UConn Leads Nation in Data Privacy Training

GDPR Data Privacy

The University of Connecticut is only the eleventh organization in the nation, and the first institution of higher education, to be certified to offer training for Data Protection Officers in the wake of the European Union’s new data privacy regulations.

The General Data Protection Regulation, known as GDPR, is a new privacy law that impacts companies that do business with the European Union. If those companies receive or exchange personal data, they must be in compliance with this regulation.

The goal of the regulation, which took effect May 25, 2018, is to better safeguard personal data. To be in compliance with the law, each business, regardless of size, must designate a Data Protection Officer, also known as a DPO.

“UConn offers a pathway for its stakeholders to be compliant with what is a very complex new regulation,” said Debbie Gunzelman, director for non-credit programs at the Connecticut Information Technology Institute (CITI), part of UConn’s School of Business in Stamford. “Without a designated DPO, companies that handle sensitive data won’t be able to engage in business with the European Union.”

Jon O’Keefe, a data privacy security expert at Logical Operations, a CITI professional-development training partner, said organizations who ignore the new mandates do so at their own risk.

“I would argue that the potential harm that comes from the loss of your customers’ personally identifiable information massively outweighs the cost of properly training your team to be ‘privacy champions,'” he said. “The cost of remediating a potentially preventable incident is typically in the millions, and the cost of your customers abandoning your brand is even far more devastating. GDPR training will help any organization be on the forefront of protecting their customers’ data.”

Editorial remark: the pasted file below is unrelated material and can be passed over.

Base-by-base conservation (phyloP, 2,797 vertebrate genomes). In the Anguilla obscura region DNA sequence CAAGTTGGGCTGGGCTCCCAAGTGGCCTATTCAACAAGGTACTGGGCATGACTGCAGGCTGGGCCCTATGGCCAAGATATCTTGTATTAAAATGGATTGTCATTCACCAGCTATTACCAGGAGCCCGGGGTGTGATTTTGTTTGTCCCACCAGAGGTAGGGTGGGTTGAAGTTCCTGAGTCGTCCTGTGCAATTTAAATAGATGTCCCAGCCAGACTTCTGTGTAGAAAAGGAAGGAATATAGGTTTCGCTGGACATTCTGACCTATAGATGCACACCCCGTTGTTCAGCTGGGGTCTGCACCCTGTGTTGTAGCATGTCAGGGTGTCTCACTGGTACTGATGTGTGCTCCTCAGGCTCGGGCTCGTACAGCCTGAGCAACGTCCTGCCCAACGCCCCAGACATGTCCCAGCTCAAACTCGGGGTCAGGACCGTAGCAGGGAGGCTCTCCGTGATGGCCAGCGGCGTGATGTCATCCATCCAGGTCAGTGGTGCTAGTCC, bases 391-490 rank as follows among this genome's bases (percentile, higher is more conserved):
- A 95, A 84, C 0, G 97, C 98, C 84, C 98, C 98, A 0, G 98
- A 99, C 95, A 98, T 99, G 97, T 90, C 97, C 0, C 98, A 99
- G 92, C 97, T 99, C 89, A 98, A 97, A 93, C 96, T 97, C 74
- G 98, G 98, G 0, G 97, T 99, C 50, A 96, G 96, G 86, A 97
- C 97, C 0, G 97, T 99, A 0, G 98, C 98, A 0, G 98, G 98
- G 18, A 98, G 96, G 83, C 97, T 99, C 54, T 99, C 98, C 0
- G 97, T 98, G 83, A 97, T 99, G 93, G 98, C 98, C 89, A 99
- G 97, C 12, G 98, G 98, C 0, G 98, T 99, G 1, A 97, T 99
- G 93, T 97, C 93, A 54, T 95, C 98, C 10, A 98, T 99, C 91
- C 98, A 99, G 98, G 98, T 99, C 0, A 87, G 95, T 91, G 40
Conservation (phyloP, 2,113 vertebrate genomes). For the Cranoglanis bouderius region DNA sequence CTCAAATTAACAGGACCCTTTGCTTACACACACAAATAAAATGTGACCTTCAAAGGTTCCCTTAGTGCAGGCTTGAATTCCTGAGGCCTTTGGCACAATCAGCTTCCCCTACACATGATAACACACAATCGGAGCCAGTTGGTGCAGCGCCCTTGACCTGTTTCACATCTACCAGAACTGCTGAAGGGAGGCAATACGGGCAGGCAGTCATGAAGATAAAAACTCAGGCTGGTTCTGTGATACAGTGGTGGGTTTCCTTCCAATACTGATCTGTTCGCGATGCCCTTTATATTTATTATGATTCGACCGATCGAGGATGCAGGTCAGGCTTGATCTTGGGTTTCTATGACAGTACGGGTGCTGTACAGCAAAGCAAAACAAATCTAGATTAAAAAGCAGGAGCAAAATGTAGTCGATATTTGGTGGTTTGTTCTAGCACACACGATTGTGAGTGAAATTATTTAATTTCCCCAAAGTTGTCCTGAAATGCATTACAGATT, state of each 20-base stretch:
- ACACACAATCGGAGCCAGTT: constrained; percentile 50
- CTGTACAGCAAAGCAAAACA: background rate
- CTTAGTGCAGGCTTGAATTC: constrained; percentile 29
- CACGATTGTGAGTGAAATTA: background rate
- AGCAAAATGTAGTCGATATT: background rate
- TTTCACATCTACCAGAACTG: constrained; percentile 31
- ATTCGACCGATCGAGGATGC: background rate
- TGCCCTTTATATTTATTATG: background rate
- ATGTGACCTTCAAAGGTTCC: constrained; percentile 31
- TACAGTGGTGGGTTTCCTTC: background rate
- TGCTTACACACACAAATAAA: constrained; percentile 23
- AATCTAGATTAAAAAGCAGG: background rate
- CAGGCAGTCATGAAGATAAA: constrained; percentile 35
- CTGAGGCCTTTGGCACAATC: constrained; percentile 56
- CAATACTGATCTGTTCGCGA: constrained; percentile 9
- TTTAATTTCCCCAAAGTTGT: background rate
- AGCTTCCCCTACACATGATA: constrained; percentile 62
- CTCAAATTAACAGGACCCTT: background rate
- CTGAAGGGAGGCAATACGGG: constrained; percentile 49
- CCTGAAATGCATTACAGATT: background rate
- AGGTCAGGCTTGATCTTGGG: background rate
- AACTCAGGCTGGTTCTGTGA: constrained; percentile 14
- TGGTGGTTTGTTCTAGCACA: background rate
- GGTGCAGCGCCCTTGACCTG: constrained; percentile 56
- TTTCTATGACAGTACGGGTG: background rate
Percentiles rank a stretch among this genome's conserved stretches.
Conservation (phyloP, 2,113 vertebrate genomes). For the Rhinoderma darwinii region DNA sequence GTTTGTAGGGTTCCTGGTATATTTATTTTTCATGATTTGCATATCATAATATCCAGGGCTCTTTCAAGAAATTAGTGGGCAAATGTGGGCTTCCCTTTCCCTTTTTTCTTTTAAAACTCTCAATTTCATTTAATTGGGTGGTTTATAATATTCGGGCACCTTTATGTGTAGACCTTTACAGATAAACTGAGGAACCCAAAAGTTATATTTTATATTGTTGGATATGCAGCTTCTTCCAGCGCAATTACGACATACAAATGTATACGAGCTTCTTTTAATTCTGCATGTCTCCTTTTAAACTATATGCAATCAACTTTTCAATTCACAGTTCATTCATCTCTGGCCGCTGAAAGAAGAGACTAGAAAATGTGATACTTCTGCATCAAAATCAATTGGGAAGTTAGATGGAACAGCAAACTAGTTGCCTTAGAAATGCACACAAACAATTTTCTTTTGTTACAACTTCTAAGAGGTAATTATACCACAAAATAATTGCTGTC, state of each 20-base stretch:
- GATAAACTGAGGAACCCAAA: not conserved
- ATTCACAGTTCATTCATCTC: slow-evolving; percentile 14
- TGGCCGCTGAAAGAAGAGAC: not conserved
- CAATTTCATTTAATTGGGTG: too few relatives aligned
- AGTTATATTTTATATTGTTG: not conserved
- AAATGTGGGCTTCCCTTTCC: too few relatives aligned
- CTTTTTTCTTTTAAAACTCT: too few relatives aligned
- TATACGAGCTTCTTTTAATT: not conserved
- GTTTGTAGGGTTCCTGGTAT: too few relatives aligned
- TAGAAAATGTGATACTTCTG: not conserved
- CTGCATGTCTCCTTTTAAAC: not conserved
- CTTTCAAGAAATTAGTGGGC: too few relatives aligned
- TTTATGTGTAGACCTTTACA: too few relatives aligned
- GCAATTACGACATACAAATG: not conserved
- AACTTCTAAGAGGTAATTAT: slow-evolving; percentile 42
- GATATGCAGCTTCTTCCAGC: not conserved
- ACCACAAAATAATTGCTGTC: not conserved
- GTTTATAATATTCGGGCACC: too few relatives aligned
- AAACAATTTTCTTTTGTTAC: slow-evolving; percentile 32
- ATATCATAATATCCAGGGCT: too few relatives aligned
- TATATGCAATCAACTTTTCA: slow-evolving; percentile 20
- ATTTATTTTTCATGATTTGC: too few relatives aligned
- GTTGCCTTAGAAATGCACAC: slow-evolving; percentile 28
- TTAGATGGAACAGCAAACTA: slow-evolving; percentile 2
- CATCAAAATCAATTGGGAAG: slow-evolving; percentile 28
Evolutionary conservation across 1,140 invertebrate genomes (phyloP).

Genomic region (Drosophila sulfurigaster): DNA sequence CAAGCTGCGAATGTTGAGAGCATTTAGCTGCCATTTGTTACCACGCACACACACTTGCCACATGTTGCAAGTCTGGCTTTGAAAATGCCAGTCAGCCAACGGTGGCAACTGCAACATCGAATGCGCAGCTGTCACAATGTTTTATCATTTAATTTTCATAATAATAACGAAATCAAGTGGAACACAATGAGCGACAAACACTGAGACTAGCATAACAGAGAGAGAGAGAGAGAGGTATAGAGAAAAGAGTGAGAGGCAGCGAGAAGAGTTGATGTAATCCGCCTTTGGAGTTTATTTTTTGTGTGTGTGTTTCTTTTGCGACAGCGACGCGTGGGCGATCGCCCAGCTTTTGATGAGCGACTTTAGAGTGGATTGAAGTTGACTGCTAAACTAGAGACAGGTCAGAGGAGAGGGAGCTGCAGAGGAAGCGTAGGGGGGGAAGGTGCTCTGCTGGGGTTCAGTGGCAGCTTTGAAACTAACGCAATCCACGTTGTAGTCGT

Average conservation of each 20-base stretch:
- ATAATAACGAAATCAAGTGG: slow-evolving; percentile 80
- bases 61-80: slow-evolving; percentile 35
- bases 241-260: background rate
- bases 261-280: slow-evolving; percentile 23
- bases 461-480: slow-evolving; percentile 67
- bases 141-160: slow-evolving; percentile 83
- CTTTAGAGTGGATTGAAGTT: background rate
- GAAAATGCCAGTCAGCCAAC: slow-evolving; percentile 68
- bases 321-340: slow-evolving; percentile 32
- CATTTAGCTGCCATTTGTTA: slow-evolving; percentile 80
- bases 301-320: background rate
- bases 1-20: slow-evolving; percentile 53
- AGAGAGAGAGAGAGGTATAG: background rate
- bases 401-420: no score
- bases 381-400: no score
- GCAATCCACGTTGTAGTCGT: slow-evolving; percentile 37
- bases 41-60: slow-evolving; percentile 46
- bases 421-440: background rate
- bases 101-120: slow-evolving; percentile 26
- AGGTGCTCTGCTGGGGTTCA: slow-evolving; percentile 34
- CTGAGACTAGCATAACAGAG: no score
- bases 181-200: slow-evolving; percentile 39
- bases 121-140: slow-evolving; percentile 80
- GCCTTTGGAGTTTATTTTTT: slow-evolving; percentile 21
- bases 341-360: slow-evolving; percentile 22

UConn’s new training courses for GDPR-compliance are in partnership with the highly respected International Association of Privacy Professionals. The IAPP offers the world’s first and only accredited global certification in data privacy.

The IAPP courses are designed to accommodate candidates from various organizations and backgrounds, regardless of their interaction with the European Union.

“GDPR is going to change the way everyone, not just EU citizens, views data privacy. In the wake of the Cambridge Analytica scandal and the Equifax hack, people are more aware of their right to privacy and what it means,” O’Keefe said. “Organizations that choose to ignore this shift in mindset, from security to privacy, are in danger of paying large fines, remediation costs and the abandonment of their brand.”

IAPP’s GDPR certifications are a small sampling of courses offered in the field of IT-Security training, and professional development, through UConn’s Connecticut Information Technology Institute. “The CITI program can help IT professionals transition into a rapidly growing field,” said O’Keefe.

The most popular GDPR certification course currently offered through UConn CITI is a CIPM/CIPP-E course. This combination provides the requisite training and certification necessary for an individual to become designated as a DPO within any organization.

“The new GDPR regulations have generated curiosity and due diligence among the corporate and institutional communities in Fairfield County,” Gunzelman said. “UConn is now in the position to provide answers and actionable solutions as they relate to obtaining certification for GDPR compliance.”

CITI’s General Data Protection Regulation course descriptions, dates, times and costs are now available on the CITI website. For more information, please call (203)-251-9516 or visit the CITI web site at: https://citi.uconn.edu/GDPRCertification.